How to Make the Most of Parent-Teacher Conferences
Parents’ Guide to Parent-Teacher Conferences
Parents’ Parent-Teacher Conference To-Do List:
- Plan ahead. Determine what you need to know.
- Make a list of questions. Review them and prioritize them.
- Identify goals. Find out what the teacher expects from your child and why.
- Listen to the teacher. Focus on responses and be ready to follow up.
- Seek at-home strategies. Request tips on how to improve learning at home.
- Plan regular updates. Set a schedule for regular feedback on your child’s progress.
- Get answers. Review your original list of questions before you leave.
For Parents: Questions to Ask at Parent-Teacher Conferences
- What is my child expected to learn from your class?
- How are grades determined?
- How do you measure progress?
- When can I expect progress reports?
- What is my child doing well in your class?
- What does my child struggle with in class?
- What are the problems that my child has in those areas?
- What can I do to support your instruction?
- How would you describe my child’s demeanor in class?
- How does my child get along with classmates?
- How much does my child participate in class?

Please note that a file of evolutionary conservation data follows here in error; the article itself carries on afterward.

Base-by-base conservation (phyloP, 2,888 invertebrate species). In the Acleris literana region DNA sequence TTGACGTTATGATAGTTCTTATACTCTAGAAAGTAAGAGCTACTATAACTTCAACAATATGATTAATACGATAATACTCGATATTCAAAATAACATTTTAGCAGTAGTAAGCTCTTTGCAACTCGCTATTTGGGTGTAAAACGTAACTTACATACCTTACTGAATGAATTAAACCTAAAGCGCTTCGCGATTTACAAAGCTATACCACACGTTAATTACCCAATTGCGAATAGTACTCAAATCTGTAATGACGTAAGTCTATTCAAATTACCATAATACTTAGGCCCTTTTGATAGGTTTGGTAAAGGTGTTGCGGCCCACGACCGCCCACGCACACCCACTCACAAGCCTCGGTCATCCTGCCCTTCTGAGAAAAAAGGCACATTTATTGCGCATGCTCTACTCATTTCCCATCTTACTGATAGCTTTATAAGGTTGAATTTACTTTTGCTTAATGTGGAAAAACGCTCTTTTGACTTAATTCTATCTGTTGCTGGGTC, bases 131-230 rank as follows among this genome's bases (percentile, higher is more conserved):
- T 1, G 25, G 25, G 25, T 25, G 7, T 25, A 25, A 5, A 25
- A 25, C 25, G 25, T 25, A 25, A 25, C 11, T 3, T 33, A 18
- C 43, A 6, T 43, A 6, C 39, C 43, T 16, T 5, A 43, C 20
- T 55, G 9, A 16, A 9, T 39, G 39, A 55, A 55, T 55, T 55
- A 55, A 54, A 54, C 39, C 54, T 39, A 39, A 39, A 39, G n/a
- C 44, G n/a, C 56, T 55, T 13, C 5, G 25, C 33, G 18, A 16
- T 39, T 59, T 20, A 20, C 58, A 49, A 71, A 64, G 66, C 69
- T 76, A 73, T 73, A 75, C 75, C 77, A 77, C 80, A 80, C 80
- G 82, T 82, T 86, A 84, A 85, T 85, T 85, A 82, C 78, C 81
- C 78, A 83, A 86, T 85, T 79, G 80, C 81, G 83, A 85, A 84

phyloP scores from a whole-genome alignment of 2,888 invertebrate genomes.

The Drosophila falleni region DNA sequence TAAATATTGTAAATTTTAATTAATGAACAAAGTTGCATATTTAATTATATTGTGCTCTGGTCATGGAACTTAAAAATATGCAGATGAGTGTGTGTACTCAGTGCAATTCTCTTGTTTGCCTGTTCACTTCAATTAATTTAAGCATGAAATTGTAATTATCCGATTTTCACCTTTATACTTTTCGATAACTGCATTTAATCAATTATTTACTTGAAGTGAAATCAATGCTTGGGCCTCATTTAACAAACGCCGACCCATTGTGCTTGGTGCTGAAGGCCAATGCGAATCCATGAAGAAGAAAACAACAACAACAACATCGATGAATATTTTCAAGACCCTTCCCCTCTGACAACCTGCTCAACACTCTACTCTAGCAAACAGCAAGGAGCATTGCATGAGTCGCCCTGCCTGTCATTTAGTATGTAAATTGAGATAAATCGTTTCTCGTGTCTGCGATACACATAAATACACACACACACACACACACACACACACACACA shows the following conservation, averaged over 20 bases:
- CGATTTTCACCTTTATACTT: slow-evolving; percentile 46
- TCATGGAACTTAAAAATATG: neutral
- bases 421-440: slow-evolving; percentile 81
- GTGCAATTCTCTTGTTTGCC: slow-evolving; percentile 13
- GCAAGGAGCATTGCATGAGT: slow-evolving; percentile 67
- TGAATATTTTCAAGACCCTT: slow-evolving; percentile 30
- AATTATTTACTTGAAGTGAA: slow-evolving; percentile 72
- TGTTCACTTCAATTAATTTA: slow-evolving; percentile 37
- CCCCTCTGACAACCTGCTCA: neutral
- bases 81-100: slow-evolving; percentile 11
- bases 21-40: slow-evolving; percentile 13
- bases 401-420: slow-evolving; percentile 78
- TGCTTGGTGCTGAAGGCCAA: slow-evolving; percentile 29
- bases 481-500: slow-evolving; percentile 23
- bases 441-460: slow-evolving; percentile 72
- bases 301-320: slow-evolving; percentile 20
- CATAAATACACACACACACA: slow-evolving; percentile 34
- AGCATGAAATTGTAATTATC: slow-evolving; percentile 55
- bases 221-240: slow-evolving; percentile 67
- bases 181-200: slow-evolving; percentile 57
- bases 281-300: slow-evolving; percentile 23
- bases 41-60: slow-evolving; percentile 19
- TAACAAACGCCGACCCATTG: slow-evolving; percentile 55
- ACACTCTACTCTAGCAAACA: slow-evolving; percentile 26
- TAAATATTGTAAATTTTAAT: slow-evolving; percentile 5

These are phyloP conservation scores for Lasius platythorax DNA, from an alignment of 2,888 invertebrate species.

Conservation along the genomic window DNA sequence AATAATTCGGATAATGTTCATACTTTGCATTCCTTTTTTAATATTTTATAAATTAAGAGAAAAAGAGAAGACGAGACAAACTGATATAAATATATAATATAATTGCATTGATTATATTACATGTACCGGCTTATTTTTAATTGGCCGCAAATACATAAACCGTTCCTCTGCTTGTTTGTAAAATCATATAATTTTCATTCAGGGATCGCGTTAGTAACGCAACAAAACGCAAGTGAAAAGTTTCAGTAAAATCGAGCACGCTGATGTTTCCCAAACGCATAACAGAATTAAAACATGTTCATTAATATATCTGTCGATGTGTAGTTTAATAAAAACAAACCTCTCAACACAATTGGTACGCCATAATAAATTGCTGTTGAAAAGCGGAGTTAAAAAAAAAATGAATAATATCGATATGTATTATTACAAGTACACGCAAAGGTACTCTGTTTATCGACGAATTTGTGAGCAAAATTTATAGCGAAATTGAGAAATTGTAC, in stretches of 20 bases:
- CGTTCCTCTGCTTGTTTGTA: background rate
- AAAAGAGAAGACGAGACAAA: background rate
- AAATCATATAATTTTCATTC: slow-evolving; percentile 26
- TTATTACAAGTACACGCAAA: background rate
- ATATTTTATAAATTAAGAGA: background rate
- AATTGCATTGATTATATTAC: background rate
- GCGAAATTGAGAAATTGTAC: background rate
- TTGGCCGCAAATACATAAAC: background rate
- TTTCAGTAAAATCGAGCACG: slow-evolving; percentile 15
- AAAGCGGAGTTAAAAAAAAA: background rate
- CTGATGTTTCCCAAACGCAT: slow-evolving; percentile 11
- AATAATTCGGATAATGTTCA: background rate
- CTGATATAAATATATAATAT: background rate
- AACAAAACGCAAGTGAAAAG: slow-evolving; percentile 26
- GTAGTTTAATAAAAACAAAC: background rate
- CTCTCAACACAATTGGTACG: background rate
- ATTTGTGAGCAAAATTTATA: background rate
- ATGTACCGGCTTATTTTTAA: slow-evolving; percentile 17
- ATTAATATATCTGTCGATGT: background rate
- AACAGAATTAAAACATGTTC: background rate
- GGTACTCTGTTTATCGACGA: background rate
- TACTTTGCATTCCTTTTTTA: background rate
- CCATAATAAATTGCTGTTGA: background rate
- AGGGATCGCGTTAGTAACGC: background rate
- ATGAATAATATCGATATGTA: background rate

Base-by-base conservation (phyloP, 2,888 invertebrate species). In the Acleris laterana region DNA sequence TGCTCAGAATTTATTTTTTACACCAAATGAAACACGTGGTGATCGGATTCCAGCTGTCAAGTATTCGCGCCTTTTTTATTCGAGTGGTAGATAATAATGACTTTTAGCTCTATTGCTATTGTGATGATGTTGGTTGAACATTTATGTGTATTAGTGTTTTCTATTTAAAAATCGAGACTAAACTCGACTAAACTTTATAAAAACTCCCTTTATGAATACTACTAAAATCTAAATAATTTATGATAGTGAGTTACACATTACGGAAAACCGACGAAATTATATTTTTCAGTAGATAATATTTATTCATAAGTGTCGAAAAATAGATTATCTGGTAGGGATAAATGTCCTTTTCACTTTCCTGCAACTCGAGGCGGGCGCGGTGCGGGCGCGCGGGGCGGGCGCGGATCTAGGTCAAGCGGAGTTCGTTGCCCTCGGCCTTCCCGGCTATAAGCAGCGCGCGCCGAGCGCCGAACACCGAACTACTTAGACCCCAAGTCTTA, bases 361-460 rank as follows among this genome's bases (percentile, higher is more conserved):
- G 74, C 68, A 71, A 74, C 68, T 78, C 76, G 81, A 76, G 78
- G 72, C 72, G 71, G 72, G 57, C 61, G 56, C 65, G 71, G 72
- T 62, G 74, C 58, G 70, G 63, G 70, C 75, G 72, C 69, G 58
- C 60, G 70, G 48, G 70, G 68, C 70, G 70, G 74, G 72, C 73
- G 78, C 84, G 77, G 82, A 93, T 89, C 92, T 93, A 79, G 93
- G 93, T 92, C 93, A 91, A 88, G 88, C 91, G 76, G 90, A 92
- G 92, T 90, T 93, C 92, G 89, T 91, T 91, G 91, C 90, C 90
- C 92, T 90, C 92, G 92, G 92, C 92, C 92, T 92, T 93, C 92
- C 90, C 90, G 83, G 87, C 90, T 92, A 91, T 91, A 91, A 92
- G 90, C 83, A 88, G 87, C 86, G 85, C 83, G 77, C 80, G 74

- Are there any opportunities to improve their behavior?
- Do you have any questions about my child’s special needs?
- Do you think my child has a sense of their strengths and challenges?
- Has my child’s special needs affected how others treat them?
- Does my child need extra accommodations during class?
- Does my child understand reading and writing assignments?
- Does my child need an ESL tutor? Where can they receive help?
- Has my child’s language barrier affected how others treat them?
- How can my child improve reading and writing skills outside of school?
Teachers’ Guide to Parent-Teacher Conferences
Teachers’ Parent-Teacher Conference To-Do List:
- Set the agenda. Send a list of discussion topics in advance to parents.
- Be prepared. Do your homework and know everything you can about the child.
- Be welcoming. Sit at a table with parents so that you are meeting as equals.
- Maintain the three Ps . Be polite, positive and professional to set the meeting’s tone.
- Identify what is expected. Work together to set common goals for the student.
- Listen to the parents. Focus on responses and be ready to follow up.
- Plan regular updates. Schedule regular feedback on the student’s progress.
- Set a time limit. Prevent getting stuck in an unproductive cycle of discussion.
Parent-Teacher Conferences During a Crisis
- Open with a positive note. Highlight what the student has accomplished and what they have to look forward to as the school year progresses.
- Note a challenge as an opportunity to grow. Provide possible remedies to address challenges, such as make-up material or alternative lessons.
- Be flexible. Understand that both students and their parents are navigating a crisis and unanticipated challenges will arise.
- Involve the student in discussions. Particularly when students are having challenges, allowing the student to participate can give them agency in seeking a resolution.
- Provide an avenue for follow-up. Rather than just receiving feedback, parents should be able to respond and have discourse about their child’s education.